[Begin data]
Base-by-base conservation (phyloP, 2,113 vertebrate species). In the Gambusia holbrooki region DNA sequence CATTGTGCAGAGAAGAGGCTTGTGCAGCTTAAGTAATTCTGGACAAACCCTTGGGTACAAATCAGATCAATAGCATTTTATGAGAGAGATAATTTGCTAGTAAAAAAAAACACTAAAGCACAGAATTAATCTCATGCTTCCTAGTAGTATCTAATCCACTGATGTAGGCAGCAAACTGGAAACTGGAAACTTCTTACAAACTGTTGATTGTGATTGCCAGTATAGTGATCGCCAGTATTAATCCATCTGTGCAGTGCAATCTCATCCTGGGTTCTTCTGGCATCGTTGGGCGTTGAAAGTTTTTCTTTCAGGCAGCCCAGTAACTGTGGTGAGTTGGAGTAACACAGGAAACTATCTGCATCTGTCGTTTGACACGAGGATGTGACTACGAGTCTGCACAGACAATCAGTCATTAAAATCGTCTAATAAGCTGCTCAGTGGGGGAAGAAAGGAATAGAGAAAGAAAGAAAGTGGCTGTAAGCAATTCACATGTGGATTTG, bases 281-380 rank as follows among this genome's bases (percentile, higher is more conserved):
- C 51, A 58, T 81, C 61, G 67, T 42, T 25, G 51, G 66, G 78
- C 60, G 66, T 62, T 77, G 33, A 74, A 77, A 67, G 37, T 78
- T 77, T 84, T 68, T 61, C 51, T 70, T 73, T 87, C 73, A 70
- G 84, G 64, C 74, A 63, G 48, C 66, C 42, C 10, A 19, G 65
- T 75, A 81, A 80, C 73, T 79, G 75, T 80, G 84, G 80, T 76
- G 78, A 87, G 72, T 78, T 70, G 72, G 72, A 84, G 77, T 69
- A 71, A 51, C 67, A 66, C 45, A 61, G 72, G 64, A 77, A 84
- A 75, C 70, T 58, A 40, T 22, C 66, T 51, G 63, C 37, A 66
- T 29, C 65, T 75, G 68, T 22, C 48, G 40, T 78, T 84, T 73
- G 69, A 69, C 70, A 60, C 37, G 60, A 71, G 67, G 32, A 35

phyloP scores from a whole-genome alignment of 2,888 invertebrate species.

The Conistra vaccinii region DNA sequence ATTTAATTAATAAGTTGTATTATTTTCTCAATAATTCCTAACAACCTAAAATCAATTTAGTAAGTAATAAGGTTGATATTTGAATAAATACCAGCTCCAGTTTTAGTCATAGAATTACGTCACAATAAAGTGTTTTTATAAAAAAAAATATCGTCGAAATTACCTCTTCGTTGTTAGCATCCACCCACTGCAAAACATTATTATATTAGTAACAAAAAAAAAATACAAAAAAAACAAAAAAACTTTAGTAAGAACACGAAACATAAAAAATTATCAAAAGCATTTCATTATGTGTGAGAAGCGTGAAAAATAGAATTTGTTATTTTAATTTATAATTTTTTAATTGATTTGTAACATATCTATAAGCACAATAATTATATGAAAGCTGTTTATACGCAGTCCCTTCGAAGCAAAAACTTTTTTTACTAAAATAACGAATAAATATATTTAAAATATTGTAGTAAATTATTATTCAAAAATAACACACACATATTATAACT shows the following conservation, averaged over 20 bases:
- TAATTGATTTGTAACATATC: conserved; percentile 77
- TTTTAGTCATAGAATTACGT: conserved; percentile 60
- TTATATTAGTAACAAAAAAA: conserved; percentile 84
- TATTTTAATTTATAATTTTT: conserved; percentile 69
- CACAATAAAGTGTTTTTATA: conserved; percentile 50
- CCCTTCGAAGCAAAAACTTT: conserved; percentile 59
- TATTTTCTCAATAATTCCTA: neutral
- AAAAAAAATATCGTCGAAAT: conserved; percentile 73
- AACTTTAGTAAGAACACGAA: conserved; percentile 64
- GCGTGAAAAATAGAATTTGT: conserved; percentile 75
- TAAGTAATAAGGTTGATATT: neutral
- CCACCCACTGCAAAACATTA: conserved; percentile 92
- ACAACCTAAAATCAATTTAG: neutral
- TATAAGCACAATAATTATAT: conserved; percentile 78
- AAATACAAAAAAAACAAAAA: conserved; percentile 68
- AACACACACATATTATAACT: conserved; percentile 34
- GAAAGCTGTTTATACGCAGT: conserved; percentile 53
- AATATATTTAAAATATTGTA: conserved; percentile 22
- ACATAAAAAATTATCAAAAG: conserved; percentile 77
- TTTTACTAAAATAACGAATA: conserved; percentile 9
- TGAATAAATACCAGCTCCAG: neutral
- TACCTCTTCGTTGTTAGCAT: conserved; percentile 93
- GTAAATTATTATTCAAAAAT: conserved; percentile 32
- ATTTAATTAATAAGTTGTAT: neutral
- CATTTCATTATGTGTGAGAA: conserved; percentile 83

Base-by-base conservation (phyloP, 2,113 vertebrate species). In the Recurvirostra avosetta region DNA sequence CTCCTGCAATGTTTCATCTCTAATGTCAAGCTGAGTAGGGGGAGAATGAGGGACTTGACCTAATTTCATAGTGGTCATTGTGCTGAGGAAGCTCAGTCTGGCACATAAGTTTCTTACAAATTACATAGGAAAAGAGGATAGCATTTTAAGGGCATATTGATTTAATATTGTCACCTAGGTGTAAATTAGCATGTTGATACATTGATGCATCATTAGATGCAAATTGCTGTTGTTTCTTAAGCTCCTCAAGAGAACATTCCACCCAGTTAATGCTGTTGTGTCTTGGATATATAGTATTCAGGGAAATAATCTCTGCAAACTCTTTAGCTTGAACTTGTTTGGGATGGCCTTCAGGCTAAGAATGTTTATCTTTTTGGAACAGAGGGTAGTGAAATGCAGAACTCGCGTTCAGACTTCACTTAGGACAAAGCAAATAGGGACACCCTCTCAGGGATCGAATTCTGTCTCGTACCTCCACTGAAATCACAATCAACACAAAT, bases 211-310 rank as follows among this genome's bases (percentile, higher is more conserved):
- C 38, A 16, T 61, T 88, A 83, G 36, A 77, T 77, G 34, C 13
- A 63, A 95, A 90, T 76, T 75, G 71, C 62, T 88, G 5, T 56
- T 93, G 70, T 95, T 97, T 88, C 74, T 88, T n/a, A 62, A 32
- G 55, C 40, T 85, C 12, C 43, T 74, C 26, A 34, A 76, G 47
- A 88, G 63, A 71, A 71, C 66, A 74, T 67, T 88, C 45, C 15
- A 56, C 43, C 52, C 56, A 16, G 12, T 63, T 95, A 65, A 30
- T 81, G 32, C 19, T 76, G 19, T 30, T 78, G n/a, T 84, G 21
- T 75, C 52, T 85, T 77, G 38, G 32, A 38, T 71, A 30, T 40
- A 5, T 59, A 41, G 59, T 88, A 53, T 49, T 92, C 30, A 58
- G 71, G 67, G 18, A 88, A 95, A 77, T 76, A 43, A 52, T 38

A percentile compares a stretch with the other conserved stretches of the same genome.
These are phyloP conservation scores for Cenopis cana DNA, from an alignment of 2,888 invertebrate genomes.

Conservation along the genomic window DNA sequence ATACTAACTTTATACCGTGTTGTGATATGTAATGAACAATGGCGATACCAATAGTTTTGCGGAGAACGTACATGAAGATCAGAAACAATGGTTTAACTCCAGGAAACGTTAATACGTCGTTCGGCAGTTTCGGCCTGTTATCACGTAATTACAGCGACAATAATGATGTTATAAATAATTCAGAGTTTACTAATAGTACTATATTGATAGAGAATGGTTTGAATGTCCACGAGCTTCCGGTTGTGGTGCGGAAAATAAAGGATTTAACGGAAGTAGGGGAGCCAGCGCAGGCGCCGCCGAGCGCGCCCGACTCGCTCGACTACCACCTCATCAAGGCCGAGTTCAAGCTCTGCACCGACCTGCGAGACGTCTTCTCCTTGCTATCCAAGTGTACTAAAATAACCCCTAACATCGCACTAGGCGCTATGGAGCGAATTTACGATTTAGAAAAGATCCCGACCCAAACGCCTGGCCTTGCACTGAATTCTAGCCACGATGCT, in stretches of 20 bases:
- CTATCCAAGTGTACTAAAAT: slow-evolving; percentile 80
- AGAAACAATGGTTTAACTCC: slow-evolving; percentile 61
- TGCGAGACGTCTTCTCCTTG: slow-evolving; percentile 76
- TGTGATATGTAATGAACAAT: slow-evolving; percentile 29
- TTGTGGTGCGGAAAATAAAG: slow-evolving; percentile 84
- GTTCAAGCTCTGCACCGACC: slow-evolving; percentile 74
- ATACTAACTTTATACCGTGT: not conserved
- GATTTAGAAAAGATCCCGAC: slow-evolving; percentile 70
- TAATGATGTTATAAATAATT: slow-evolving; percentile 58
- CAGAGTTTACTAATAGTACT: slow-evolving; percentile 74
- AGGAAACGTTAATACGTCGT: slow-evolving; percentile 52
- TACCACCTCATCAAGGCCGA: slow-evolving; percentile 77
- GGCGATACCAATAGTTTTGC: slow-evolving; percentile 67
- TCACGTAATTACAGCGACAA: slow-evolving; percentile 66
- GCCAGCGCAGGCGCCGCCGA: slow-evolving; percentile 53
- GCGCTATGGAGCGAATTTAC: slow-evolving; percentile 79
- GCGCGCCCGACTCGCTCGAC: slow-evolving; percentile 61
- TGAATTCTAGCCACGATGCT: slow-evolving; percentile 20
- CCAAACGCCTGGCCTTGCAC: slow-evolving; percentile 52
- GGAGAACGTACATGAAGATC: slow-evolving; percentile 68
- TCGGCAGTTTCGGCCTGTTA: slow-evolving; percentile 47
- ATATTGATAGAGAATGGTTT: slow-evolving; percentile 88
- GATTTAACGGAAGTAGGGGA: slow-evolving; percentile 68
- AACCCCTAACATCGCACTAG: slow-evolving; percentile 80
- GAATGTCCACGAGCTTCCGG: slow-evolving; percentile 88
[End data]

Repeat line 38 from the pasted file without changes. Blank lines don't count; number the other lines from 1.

- CATTTCATTATGTGTGAGAA: conserved; percentile 83